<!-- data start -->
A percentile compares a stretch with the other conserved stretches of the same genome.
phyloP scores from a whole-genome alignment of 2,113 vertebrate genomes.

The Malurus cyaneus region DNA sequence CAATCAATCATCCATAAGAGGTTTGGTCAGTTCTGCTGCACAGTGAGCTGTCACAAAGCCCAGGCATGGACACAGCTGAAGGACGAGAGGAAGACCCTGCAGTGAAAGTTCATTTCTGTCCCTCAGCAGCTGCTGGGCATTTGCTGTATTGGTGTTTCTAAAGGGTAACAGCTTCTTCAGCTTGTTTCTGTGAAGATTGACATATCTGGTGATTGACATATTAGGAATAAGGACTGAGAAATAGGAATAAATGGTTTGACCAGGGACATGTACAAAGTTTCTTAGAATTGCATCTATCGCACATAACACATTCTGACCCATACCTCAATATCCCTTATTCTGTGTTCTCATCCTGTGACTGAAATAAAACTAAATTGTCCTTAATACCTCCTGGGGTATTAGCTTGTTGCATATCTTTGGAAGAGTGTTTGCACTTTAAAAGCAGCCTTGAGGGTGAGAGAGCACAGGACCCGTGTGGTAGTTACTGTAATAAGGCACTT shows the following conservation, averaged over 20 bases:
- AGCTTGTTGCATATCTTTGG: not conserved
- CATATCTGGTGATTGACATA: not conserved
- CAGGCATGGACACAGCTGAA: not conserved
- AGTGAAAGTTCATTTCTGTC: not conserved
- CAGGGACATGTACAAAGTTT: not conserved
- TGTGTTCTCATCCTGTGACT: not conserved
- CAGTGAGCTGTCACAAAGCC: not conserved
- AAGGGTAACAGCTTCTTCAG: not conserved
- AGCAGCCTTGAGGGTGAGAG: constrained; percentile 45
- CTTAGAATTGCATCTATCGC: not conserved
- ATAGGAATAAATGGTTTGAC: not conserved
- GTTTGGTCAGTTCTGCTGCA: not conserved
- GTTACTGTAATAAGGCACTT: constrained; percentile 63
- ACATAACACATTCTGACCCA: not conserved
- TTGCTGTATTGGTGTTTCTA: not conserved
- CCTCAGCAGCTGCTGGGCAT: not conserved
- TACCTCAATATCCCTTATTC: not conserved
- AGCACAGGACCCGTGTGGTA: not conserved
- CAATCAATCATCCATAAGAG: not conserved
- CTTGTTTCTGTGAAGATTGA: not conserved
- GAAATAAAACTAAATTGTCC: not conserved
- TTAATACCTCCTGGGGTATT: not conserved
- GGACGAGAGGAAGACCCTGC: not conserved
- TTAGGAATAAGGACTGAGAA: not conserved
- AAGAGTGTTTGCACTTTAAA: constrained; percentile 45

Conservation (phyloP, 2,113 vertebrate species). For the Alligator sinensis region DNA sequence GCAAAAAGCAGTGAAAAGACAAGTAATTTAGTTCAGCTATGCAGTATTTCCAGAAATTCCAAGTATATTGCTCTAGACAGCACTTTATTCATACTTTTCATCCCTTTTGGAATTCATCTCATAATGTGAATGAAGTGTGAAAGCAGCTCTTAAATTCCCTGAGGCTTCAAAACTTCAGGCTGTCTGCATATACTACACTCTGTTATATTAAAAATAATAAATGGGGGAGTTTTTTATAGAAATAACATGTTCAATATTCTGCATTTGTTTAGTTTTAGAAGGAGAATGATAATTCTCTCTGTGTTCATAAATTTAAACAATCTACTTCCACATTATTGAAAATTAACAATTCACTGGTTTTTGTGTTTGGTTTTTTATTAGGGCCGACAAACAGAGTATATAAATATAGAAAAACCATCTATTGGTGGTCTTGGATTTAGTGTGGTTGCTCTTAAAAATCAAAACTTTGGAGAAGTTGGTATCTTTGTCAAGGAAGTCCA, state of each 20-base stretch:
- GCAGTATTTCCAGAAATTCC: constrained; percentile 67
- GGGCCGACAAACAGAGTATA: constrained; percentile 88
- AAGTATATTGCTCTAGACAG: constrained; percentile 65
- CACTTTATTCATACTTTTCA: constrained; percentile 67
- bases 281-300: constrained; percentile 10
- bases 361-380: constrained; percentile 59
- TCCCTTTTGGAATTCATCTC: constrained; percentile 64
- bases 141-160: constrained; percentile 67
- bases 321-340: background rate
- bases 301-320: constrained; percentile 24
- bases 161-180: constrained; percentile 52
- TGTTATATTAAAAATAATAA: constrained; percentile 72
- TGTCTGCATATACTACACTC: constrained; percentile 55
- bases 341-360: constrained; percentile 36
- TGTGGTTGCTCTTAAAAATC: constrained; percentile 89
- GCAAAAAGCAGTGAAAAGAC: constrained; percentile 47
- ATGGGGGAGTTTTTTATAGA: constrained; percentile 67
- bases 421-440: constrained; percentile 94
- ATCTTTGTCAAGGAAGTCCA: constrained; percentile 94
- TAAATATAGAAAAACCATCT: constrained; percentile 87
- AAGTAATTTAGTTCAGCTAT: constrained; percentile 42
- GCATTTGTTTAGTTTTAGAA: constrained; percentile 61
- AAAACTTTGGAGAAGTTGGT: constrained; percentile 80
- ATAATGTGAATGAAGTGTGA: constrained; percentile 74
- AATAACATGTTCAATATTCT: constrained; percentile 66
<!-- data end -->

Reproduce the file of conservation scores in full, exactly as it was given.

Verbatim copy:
A percentile compares a stretch with the other conserved stretches of the same genome.
phyloP scores from a whole-genome alignment of 2,113 vertebrate genomes.

The Malurus cyaneus region DNA sequence CAATCAATCATCCATAAGAGGTTTGGTCAGTTCTGCTGCACAGTGAGCTGTCACAAAGCCCAGGCATGGACACAGCTGAAGGACGAGAGGAAGACCCTGCAGTGAAAGTTCATTTCTGTCCCTCAGCAGCTGCTGGGCATTTGCTGTATTGGTGTTTCTAAAGGGTAACAGCTTCTTCAGCTTGTTTCTGTGAAGATTGACATATCTGGTGATTGACATATTAGGAATAAGGACTGAGAAATAGGAATAAATGGTTTGACCAGGGACATGTACAAAGTTTCTTAGAATTGCATCTATCGCACATAACACATTCTGACCCATACCTCAATATCCCTTATTCTGTGTTCTCATCCTGTGACTGAAATAAAACTAAATTGTCCTTAATACCTCCTGGGGTATTAGCTTGTTGCATATCTTTGGAAGAGTGTTTGCACTTTAAAAGCAGCCTTGAGGGTGAGAGAGCACAGGACCCGTGTGGTAGTTACTGTAATAAGGCACTT shows the following conservation, averaged over 20 bases:
- AGCTTGTTGCATATCTTTGG: not conserved
- CATATCTGGTGATTGACATA: not conserved
- CAGGCATGGACACAGCTGAA: not conserved
- AGTGAAAGTTCATTTCTGTC: not conserved
- CAGGGACATGTACAAAGTTT: not conserved
- TGTGTTCTCATCCTGTGACT: not conserved
- CAGTGAGCTGTCACAAAGCC: not conserved
- AAGGGTAACAGCTTCTTCAG: not conserved
- AGCAGCCTTGAGGGTGAGAG: constrained; percentile 45
- CTTAGAATTGCATCTATCGC: not conserved
- ATAGGAATAAATGGTTTGAC: not conserved
- GTTTGGTCAGTTCTGCTGCA: not conserved
- GTTACTGTAATAAGGCACTT: constrained; percentile 63
- ACATAACACATTCTGACCCA: not conserved
- TTGCTGTATTGGTGTTTCTA: not conserved
- CCTCAGCAGCTGCTGGGCAT: not conserved
- TACCTCAATATCCCTTATTC: not conserved
- AGCACAGGACCCGTGTGGTA: not conserved
- CAATCAATCATCCATAAGAG: not conserved
- CTTGTTTCTGTGAAGATTGA: not conserved
- GAAATAAAACTAAATTGTCC: not conserved
- TTAATACCTCCTGGGGTATT: not conserved
- GGACGAGAGGAAGACCCTGC: not conserved
- TTAGGAATAAGGACTGAGAA: not conserved
- AAGAGTGTTTGCACTTTAAA: constrained; percentile 45

Conservation (phyloP, 2,113 vertebrate species). For the Alligator sinensis region DNA sequence GCAAAAAGCAGTGAAAAGACAAGTAATTTAGTTCAGCTATGCAGTATTTCCAGAAATTCCAAGTATATTGCTCTAGACAGCACTTTATTCATACTTTTCATCCCTTTTGGAATTCATCTCATAATGTGAATGAAGTGTGAAAGCAGCTCTTAAATTCCCTGAGGCTTCAAAACTTCAGGCTGTCTGCATATACTACACTCTGTTATATTAAAAATAATAAATGGGGGAGTTTTTTATAGAAATAACATGTTCAATATTCTGCATTTGTTTAGTTTTAGAAGGAGAATGATAATTCTCTCTGTGTTCATAAATTTAAACAATCTACTTCCACATTATTGAAAATTAACAATTCACTGGTTTTTGTGTTTGGTTTTTTATTAGGGCCGACAAACAGAGTATATAAATATAGAAAAACCATCTATTGGTGGTCTTGGATTTAGTGTGGTTGCTCTTAAAAATCAAAACTTTGGAGAAGTTGGTATCTTTGTCAAGGAAGTCCA, state of each 20-base stretch:
- GCAGTATTTCCAGAAATTCC: constrained; percentile 67
- GGGCCGACAAACAGAGTATA: constrained; percentile 88
- AAGTATATTGCTCTAGACAG: constrained; percentile 65
- CACTTTATTCATACTTTTCA: constrained; percentile 67
- bases 281-300: constrained; percentile 10
- bases 361-380: constrained; percentile 59
- TCCCTTTTGGAATTCATCTC: constrained; percentile 64
- bases 141-160: constrained; percentile 67
- bases 321-340: background rate
- bases 301-320: constrained; percentile 24
- bases 161-180: constrained; percentile 52
- TGTTATATTAAAAATAATAA: constrained; percentile 72
- TGTCTGCATATACTACACTC: constrained; percentile 55
- bases 341-360: constrained; percentile 36
- TGTGGTTGCTCTTAAAAATC: constrained; percentile 89
- GCAAAAAGCAGTGAAAAGAC: constrained; percentile 47
- ATGGGGGAGTTTTTTATAGA: constrained; percentile 67
- bases 421-440: constrained; percentile 94
- ATCTTTGTCAAGGAAGTCCA: constrained; percentile 94
- TAAATATAGAAAAACCATCT: constrained; percentile 87
- AAGTAATTTAGTTCAGCTAT: constrained; percentile 42
- GCATTTGTTTAGTTTTAGAA: constrained; percentile 61
- AAAACTTTGGAGAAGTTGGT: constrained; percentile 80
- ATAATGTGAATGAAGTGTGA: constrained; percentile 74
- AATAACATGTTCAATATTCT: constrained; percentile 66